The President elect called him a "great American hero."
It is hard to imagine two men more different in skill, courage, temperament, service and character.

    See you down the trail.

Monday, December 5, 2016

The Time Has Come and What Is Life?

    The real Christmas season arrived, carried on rich strings, voices and delivered in a "conversation that turns back the clock."
     From its hill side perch over looking Cambria's east village the historic Santa Rosa chapel was aglow, as it has been over more than 140 Christmas seasons. It is a special night, a "homecoming" that blends more than a century of lives, hopes, meditation, music and the unique poignancy of Christmas. 
   Each year is special, in its own way. We were accompanied by Jack who only recently lost his beloved Lydia, a dear friend. Jack is a masterful Viola player and has performed in Strings in the Chapel, but on this night he could enjoy and be soothed by the wonderful sounds.
   As frequent readers will recall a special moment of the evening is when Judith Larmore reads a Christmas Reflection. They are beautiful and vivid nostalgic gifts that weave the magic of memory and heart felt moments into a kind of garland symbolic of the season's emotional glow.
   This year she began with an apology. The very recent loss of her sister, the passing of Leonard Cohen, the emotional division of post election America, and other stresses left her depleted. So she went to the "archive" and presented a letter home she wrote a few years ago. As her work is, that letter was timeless. Given the losses, setbacks, worries and fear of of so many it was the perfect gift.
    Judith said even when people are gone and times change we can "go home again," in our memory.  She said we can see people who are "older but more beautiful" and we can experience a "deep love." This is a season where time "stands still with people we love." And as change is on the wind Judith noted our remembrances allow us to "look back before moving ahead."
     Bruce Black's humorous tales of adventures with his grandmother and his recitation of Twas the Night before Christmas, the extraordinary music in the candle light and the gathering of friends filled me with a great cheer that has been recently absent. Christmas time has arrived. In its way it is a light from darkness, a joy amidst loss in hearts and life. Specific thanks follow below.

searching for life
    Some of the brightest minds on the planet are gathering in Irvine California this week to discuss Searching for Life across Time and Space.
     The National Academies of Science, Engineering and Medicine has convened in advance of pending missions of exploration to discuss what is life, what does it look like, how would we know if we have discovered it in some distance from our home planet? The curious can examine the agenda here.
     They are good questions. No one knows what life may be like away from earth, under different conditions and dynamics. In 2018 the launch of the James Webb space telescope signals the beginning of examining planetary atmospheres. We'll be more "hands on" when we launch a probe to Europa, a moon of Jupiter to examine what we presume to be water.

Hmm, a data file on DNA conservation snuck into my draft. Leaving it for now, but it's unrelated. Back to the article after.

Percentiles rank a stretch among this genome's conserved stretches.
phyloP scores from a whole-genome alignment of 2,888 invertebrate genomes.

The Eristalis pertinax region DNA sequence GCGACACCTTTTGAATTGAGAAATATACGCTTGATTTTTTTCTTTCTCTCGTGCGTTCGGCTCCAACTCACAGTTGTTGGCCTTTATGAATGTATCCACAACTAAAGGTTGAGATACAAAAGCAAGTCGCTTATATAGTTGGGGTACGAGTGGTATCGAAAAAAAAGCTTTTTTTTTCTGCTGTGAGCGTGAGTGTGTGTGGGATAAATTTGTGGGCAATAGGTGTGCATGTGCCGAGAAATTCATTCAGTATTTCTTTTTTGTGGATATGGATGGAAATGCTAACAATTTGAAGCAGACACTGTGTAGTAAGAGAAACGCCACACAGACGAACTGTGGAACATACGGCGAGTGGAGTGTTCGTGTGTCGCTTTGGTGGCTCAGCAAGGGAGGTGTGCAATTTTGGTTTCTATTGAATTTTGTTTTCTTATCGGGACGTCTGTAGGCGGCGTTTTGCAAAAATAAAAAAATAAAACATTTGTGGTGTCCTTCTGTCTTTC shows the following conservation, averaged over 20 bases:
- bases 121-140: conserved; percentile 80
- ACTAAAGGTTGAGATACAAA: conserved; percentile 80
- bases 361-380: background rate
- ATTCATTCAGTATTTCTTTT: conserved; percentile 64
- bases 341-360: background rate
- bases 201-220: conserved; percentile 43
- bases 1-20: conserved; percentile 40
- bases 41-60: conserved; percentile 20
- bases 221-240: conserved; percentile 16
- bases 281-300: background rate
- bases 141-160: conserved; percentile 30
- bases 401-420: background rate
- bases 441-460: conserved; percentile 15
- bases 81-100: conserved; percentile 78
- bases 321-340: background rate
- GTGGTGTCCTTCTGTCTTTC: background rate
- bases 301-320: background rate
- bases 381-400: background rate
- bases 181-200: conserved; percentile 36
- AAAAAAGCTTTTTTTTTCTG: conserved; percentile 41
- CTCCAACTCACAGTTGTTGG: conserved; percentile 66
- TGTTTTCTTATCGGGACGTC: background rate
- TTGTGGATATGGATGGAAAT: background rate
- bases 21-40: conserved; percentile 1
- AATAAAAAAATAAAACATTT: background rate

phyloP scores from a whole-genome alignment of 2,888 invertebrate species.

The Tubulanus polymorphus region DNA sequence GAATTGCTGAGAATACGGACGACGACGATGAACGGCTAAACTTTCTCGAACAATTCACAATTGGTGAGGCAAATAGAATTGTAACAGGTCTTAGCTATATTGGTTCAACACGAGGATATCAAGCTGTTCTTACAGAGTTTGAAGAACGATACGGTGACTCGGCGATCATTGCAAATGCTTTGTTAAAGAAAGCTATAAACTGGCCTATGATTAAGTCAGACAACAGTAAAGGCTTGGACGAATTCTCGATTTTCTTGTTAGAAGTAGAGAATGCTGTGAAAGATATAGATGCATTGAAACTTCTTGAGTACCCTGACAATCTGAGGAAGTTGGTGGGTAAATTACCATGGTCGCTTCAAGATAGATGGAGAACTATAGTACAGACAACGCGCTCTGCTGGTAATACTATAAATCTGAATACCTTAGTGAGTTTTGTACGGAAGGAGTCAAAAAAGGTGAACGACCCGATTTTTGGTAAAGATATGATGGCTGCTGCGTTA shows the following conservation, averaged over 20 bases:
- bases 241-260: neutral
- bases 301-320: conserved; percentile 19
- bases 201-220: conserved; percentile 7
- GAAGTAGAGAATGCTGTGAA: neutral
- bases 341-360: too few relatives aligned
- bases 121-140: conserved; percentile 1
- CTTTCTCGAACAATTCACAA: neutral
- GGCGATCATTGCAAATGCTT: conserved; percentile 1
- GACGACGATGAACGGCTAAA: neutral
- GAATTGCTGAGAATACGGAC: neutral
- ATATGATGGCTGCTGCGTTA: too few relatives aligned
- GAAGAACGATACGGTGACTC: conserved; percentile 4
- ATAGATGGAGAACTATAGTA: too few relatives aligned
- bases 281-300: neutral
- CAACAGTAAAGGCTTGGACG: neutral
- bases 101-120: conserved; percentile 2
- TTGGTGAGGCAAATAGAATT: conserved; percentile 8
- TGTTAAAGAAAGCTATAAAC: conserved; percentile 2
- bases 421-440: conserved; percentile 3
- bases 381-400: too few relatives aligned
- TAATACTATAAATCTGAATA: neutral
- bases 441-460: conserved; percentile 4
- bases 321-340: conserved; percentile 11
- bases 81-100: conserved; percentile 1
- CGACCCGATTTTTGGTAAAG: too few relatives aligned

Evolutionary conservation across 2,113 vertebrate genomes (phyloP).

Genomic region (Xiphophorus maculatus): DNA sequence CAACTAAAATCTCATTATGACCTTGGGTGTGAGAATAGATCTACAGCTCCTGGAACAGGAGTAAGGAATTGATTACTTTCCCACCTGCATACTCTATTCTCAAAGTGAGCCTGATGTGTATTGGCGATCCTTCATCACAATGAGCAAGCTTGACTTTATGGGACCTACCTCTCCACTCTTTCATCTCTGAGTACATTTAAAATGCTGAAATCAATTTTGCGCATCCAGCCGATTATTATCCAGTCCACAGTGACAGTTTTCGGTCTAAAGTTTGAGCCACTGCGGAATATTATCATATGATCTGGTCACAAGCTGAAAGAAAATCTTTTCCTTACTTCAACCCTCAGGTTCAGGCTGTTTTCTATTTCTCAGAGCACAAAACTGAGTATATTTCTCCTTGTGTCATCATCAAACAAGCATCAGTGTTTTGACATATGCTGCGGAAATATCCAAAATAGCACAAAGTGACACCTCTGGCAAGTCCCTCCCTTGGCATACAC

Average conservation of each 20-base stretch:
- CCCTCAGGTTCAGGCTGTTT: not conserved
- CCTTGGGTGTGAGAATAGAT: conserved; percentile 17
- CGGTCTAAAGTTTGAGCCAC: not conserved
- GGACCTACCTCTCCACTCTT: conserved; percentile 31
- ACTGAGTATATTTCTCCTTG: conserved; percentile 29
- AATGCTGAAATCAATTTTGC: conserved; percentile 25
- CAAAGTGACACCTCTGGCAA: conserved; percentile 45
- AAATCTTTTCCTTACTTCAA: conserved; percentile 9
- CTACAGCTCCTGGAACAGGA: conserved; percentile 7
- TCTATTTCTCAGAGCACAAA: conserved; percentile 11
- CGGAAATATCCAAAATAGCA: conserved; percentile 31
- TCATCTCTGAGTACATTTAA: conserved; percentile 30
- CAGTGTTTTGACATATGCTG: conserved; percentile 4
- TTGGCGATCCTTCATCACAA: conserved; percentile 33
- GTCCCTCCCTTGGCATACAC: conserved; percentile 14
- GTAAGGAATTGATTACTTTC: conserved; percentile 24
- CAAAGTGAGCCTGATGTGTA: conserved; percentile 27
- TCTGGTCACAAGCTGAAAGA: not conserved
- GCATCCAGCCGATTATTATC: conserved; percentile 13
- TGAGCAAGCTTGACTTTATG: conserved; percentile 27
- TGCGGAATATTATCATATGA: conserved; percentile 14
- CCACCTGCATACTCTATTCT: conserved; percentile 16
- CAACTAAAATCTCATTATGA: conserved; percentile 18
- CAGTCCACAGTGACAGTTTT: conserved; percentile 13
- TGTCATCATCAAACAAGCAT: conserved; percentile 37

better late than....
    Finally the federal government has acted with something close to honor. The Army Corps of Engineers refusal to permit final approval of the Dakota Access Pipeline shows respect for native nations and first citizens. The Obama administration was slow to act, but the refusal is a temporary victory for those who gathered at Standing Rock to protect water, sacred land and Sioux tribal rights. 
    The Sacramento Bee said it well in an editorial:
"The about face is miraculous and rare.  Throughout history, various arms of the U.S. government have shamefully dismissed the rights of tribes, usually siding with those seeking to make a profit."

Read more here:
      "Shameful" indeed! Nothing can make up for the illegitimate birth of our nation by invasion and thievery but this small gesture is important though the Trump ascendancy  remains a menace. Trump has financial interests in DAPL.

going to be watching you
  A warning to elves--someone maybe watching you back!

well done
   Thanks to Jill Poulos celtic harp, button accordion, Justin Robillard guitar, Eric Williams guitar, William Alpert 1st violin, Mario Ojedo 2nd violin, Peter Jandula-Hudson viola, Grant Chase cello, Helene Robillard vocalist, Lyra vocalists, Jan Callner, Mary Anne Anderson, Diane, DeMarco, Rebecca Hendricks, Barbara McDonough, Lorna Mumpers, Nancy Taber, Vocal Quartet-Wayne Attoe, Steve Dowding, Ted Key, Ken Dunn.
    See you down the trail.

Thursday, December 1, 2016


    Fidel Castro turned me into a smuggler.
    On assignment, my first trip to Cuba and I had the opportunity to buy a print that knocked my socks off. Ernest Hemingway and Fidel on the day Hemingway departed the island for the US.

Photo by Osvaldo Salas -print from Tom's collection

  I purchased another print too, a photo by a new friend who had known Castro since the early days of the revolution.
   There was a catch, a stumbling block. It was illegal to possess or trade in images of Castro. Che Guevara was the political saint, his image is everywhere, but Castro demanded his own image be off limits. He was trying to avoid what communists called "the cult of the personality."